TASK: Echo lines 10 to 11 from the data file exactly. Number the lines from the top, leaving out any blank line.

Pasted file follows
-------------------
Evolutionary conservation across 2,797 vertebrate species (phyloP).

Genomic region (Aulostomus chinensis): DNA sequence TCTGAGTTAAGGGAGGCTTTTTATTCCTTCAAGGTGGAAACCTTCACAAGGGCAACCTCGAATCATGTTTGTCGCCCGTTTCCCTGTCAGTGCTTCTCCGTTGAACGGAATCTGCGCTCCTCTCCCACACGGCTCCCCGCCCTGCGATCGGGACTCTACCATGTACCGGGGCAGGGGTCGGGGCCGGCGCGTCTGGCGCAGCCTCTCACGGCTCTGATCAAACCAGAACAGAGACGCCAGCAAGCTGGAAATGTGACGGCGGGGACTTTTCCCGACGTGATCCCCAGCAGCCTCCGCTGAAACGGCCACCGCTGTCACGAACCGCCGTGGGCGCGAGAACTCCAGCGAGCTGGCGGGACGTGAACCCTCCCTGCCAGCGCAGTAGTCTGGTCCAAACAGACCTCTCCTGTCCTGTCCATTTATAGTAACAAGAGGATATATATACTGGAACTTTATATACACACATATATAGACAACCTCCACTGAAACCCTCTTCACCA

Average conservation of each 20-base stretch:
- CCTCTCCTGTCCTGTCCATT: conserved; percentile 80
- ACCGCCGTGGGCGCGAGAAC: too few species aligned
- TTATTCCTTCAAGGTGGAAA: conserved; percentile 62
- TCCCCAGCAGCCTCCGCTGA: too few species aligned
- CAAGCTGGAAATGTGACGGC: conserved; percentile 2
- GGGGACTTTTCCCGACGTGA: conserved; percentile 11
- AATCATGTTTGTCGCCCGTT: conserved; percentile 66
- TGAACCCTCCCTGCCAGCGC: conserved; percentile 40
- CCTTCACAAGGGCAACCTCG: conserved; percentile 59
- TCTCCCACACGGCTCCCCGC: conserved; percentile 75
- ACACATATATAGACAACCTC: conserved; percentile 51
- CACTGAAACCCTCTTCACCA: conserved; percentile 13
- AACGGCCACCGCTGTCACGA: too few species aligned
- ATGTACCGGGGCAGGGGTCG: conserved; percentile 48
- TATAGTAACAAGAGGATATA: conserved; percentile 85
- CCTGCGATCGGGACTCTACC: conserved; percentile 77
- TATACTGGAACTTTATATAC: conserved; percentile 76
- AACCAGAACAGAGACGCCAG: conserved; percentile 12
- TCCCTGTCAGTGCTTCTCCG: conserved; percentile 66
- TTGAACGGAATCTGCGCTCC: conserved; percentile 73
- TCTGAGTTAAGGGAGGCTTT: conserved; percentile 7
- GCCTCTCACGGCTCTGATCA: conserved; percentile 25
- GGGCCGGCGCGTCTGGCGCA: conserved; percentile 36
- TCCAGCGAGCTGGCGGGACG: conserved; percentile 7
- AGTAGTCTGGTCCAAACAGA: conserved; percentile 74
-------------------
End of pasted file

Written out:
- AATCATGTTTGTCGCCCGTT: conserved; percentile 66
- TGAACCCTCCCTGCCAGCGC: conserved; percentile 40